ROBERT SIEGEL, HOST:
There was a time when cell phones were used to make calls and many of the calls were defined by this.
(SOUNDBITE OF NOKIA RINGTONE)
SIEGEL: The Nokia ringtone, it was introduced in 1994. Last Friday, Nokia - once the world's cell phone leader - sold its dwindling phone business to Microsoft for a lot of money, seven and a half billion dollars.
Until today, no one had said what becomes of that ringtone, a tune Nokia says is played about 20,000 times a second worldwide.
SACHA FRERE-JONES: I'm pretty sure it's the first ringtone I ever heard.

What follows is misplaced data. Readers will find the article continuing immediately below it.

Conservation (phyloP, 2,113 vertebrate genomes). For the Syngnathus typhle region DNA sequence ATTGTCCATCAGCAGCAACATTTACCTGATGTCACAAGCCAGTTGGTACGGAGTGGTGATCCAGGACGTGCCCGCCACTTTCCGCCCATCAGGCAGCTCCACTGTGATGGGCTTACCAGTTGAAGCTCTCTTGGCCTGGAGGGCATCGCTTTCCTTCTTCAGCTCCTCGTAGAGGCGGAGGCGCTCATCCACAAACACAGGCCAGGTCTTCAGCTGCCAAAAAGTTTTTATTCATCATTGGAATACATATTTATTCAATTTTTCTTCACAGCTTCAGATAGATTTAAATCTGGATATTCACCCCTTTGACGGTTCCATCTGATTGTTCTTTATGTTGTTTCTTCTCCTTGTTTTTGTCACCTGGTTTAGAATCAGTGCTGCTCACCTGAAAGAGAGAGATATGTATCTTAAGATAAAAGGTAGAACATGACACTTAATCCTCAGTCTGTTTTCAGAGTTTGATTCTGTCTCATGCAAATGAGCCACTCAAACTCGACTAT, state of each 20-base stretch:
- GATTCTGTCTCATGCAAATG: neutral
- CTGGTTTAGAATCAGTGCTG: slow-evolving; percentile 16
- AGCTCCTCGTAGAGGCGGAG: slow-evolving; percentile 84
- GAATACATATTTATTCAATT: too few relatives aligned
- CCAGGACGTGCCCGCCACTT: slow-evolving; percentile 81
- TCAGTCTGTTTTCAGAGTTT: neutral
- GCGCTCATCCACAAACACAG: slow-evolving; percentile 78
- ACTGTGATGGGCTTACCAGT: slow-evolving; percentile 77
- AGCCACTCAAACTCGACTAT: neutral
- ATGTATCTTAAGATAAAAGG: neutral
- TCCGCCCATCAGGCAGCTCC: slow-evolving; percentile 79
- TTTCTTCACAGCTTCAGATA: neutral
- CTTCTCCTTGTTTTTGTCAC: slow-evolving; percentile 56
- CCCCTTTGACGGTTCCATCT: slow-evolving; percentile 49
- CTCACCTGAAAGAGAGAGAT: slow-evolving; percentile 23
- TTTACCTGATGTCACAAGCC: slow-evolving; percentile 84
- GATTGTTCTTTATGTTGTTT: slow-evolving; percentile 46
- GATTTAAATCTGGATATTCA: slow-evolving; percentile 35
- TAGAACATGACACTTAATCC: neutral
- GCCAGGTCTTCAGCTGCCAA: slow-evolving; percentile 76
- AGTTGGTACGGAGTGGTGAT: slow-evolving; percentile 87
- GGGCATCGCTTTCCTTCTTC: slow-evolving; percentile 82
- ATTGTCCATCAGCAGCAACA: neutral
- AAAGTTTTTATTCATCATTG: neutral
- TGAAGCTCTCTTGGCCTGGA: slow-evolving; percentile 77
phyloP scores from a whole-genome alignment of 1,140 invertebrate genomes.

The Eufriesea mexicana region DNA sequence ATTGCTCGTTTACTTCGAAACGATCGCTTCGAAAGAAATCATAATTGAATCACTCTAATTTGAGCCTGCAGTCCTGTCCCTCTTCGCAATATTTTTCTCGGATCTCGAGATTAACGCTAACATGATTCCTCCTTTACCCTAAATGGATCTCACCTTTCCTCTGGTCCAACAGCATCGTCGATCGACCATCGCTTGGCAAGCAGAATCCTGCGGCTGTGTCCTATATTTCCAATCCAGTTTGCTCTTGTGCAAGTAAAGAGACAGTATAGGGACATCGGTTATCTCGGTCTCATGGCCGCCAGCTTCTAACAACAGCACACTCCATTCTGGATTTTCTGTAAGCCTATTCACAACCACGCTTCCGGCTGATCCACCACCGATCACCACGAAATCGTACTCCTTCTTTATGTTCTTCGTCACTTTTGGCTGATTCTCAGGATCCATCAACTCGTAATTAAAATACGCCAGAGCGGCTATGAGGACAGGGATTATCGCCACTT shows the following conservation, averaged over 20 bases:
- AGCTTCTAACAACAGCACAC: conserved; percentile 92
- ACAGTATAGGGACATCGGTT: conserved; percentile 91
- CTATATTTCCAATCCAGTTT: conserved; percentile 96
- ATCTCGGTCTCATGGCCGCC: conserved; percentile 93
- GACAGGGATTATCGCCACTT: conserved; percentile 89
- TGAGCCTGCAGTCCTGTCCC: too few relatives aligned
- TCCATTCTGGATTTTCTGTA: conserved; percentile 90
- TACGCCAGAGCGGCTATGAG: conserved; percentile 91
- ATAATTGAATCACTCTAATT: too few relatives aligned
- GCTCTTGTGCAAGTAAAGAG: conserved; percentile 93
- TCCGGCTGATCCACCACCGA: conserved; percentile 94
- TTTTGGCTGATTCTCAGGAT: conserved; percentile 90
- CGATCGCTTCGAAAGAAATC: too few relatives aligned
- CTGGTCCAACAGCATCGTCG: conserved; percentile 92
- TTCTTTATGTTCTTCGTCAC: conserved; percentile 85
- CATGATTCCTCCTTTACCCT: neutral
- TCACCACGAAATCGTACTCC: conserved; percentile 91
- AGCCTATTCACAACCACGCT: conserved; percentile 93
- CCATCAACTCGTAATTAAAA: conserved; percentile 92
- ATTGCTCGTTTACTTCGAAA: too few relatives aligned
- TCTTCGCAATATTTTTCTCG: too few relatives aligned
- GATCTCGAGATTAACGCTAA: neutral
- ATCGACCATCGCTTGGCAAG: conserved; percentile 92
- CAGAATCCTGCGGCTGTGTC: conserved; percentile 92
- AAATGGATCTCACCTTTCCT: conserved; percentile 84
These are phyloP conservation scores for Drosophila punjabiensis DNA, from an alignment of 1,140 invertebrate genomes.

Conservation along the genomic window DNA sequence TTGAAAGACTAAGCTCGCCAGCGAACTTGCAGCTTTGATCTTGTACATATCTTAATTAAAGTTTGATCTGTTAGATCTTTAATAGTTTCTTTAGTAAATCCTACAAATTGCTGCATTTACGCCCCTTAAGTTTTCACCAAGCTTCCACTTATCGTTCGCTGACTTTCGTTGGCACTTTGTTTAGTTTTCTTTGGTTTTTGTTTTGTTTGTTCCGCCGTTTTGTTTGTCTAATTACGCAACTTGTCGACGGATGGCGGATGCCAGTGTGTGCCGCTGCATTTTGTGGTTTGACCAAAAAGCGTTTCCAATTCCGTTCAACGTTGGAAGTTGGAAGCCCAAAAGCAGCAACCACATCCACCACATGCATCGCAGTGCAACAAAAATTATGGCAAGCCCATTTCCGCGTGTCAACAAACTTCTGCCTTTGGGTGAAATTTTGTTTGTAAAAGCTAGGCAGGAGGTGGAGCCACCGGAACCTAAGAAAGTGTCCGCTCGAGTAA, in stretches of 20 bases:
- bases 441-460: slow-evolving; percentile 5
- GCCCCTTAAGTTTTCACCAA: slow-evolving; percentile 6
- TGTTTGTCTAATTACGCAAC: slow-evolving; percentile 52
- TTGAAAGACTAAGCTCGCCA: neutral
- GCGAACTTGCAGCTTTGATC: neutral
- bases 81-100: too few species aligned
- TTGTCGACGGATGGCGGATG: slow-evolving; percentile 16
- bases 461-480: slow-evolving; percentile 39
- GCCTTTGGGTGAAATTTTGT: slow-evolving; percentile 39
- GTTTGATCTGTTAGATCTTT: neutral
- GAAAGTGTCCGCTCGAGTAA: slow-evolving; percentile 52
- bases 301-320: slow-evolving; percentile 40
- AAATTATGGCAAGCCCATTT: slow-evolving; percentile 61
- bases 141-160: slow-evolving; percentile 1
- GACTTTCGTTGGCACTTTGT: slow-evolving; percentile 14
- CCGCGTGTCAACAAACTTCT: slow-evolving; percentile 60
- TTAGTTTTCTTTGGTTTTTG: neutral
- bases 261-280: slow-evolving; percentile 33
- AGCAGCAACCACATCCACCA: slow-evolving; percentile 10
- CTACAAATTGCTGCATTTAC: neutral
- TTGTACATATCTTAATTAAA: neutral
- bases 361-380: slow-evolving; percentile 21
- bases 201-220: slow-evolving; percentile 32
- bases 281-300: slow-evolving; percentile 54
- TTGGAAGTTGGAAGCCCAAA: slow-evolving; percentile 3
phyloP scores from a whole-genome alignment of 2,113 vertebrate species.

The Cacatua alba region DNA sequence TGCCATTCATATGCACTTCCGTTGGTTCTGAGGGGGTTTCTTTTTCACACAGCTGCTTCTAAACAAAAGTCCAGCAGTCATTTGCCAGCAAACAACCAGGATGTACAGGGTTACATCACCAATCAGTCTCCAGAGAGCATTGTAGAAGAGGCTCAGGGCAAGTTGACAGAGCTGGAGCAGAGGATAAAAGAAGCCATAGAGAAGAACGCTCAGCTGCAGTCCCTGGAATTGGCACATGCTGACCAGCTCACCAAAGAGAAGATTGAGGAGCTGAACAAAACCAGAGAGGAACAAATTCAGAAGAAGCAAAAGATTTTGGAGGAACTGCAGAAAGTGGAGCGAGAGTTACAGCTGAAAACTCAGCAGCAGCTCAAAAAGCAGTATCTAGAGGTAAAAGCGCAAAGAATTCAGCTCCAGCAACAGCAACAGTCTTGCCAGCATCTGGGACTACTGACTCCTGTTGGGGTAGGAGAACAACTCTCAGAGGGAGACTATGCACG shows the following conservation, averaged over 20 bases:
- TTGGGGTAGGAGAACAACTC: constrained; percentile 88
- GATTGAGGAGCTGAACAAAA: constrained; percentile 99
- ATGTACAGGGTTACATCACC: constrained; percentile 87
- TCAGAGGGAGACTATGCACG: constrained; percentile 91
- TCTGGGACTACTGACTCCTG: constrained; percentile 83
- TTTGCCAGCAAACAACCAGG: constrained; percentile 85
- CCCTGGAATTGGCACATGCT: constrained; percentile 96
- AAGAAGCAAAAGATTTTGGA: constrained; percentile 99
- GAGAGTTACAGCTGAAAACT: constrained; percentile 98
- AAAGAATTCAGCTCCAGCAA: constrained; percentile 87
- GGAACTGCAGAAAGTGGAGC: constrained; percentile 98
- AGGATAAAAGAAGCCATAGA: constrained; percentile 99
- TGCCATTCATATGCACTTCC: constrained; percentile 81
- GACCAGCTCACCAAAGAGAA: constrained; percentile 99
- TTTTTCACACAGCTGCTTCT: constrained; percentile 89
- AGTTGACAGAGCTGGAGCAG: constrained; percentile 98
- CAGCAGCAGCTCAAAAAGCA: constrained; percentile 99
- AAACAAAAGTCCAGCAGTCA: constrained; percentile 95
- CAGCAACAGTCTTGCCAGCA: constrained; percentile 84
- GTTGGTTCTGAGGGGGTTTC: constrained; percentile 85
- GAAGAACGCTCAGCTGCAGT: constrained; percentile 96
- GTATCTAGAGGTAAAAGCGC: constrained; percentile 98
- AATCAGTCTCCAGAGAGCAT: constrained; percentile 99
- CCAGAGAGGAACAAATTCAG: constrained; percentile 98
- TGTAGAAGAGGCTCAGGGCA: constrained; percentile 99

SIEGEL: Sasha Frere-Jones is pop critic for The New Yorker magazine and he's written about ringtones.
FRERE-JONES: Francisco Tarrega wrote this in 1902. It's a waltz in three. And the figure that we know comes about 15 seconds into the piece.
(SOUNDBITE OF NOKIA AD)
UNIDENTIFIED MAN: Nokia, it remembers because it's human to forget.
SIEGEL: The composition "Gran Vals" was first used by Nokia in 1992 in that commercial, its first-ever TV commercial for mobile phones. A couple of years later, it was adopted as a ringtone.
The New Yorker's Shasa Frere-Jones predicts it will serve a purpose in future TV shows and movies.
FRERE-JONES: This now will be a signifier for a phone in the '90s.
SIEGEL: And if you're feeling a little nostalgic for the '90s, Microsoft tells us the ringtone will continue to be an option on Nokia-branded devices.
(SOUNDBITE OF MUSIC, "GRAN VALS") Transcript provided by NPR, Copyright NPR.